Cameron “ha comenzado su descenso hacia la zona más profunda del océano”, ha revelado a través de ‘tuit’ National Geographic, que dirige laexpedición Deepsea Challenge hasta el confín de la corteza terrestre, que se encuentra 11,2 kilometros por debajo del nivel del mar.


OCEANOGRAFÍA | Expedición Deepsea ChallengeJames Cameron, durante la prueba del sumergible 'Deepsea Challenger' en Australia. | Efe

James Cameron, durante la prueba del sumergible ‘Deepsea Challenger’ en Australia. | Efe

El director de cine canadiense James Cameron, responsable de títulos como ‘Avatar’, ‘Titanic’ y ‘Abyss’, ha iniciado su descenso a la Fosa de las Marianas, en las profundidades del Océano Pacífico, ha anunciado National Geographic. Leer más “El director James Cameron inicia su descenso al Pacífico”

31+ Great Iconic Photos from History ###RECOMENDADO###

31+ Great Iconic Photos from History


http://www.stumbleupon.com

The Titanic before sailing.

The First McDonalds ever

Che and Fidel

Early construction of Brasilia, capital of Brasil

Papal Nuncio Cesare Orsenigo..

Elvis in the Army

The Beatles before they became famous

The Titanic in the bottom of the sea

Construction of Disneyland.

Leer más “31+ Great Iconic Photos from History ###RECOMENDADO###”

Explore the Titanic Wreck Site via Social Media [EXCLUSIVE]

A team of archaeologists, scientists and oceanographers will soon be revisiting the wreck of the Titanic for further scientific discovery and documentation. The entire process will be shared in near real-time with the world via social media.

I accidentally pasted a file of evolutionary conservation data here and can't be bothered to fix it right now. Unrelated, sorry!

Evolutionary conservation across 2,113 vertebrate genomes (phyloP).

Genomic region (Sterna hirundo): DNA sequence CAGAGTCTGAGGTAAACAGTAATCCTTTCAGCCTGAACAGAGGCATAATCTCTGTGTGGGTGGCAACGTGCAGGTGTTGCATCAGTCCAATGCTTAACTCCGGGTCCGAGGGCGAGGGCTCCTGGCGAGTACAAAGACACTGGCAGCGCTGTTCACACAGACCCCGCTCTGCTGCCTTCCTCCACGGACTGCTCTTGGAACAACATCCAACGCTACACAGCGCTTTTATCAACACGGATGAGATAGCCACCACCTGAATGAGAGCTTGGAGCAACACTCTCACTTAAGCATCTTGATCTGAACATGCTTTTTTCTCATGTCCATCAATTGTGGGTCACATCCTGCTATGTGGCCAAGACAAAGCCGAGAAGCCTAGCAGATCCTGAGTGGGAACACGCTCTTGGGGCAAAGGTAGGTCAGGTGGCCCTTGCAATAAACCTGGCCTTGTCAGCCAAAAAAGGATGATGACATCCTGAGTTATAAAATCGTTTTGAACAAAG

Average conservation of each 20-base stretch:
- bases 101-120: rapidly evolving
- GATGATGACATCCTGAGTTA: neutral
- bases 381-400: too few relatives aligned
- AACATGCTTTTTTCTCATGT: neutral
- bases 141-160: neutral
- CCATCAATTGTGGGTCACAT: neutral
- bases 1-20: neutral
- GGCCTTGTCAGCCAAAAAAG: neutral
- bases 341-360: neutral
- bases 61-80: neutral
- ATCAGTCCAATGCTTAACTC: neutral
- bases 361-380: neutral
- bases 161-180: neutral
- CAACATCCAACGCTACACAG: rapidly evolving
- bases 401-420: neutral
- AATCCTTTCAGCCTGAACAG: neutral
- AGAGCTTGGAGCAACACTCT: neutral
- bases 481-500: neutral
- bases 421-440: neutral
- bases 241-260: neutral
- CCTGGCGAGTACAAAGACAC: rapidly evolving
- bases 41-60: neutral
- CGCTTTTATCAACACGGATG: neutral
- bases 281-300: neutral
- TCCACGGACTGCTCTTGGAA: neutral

The mission, Expedition Titanic, is meant to not only preserve the iconic ship — disintegrating two and half miles beneath the sea — but also to expose the wreck site to the public for the first time.

It’s a scientific undertaking like no other, but one with a very modern twist that relies heavily on social media to share the mission with the world.

The video below briefly introduces the mission behind the expedition.
The Mission: Virtually Raise the Titanic

The digital journey is the result of a partnership between RMS Titanic, Inc, a wholly owned subsidiary of Premier Exhibitions, Woods Hole Oceanographic Institution and the Waitt Institute. The expert dive doesn’t officially kick off until August 22, but the site is live and should help build anticipation for the upcoming deep sea trek.

The Expedition Titanic launched late last night, and those curious about the research initiative can already use the interactive flash-based site to virtually dive down to the ocean floor and explore the ship’s remains for themselves.

At its core, Expedition Titanic is designed to give those at home a lens through which to see what the experts are seeing. After taking the 3D-animated journey down to the wreck site, visitors can explore the wreck site map, check out video and images that will be shared from the dive in near real time, and control a close-up 360 degree view of the equipment used for mapping the Titanic’s final resting place. There’s also informational tidbits scattered throughout the site, messages from team members and eventually a 3D model of the ship.

Chris Greco, vice president of digital at Premier Exhibitions, explains that Expedition Titanic aims to “capture the entire wreck site,” something that has never been done before. “We hope to create a site survey and archaeological map, which will help us create an archeological plan, and that would let us treat the Titanic the way you would the Pyramids or any of the wonders of the world,” he says.


Jennifer Van Grove

A team of archaeologists, scientists and oceanographers will soon be revisiting the wreck of the Titanic for further scientific discovery and documentation. The entire process will be shared in near real-time with the world via social media.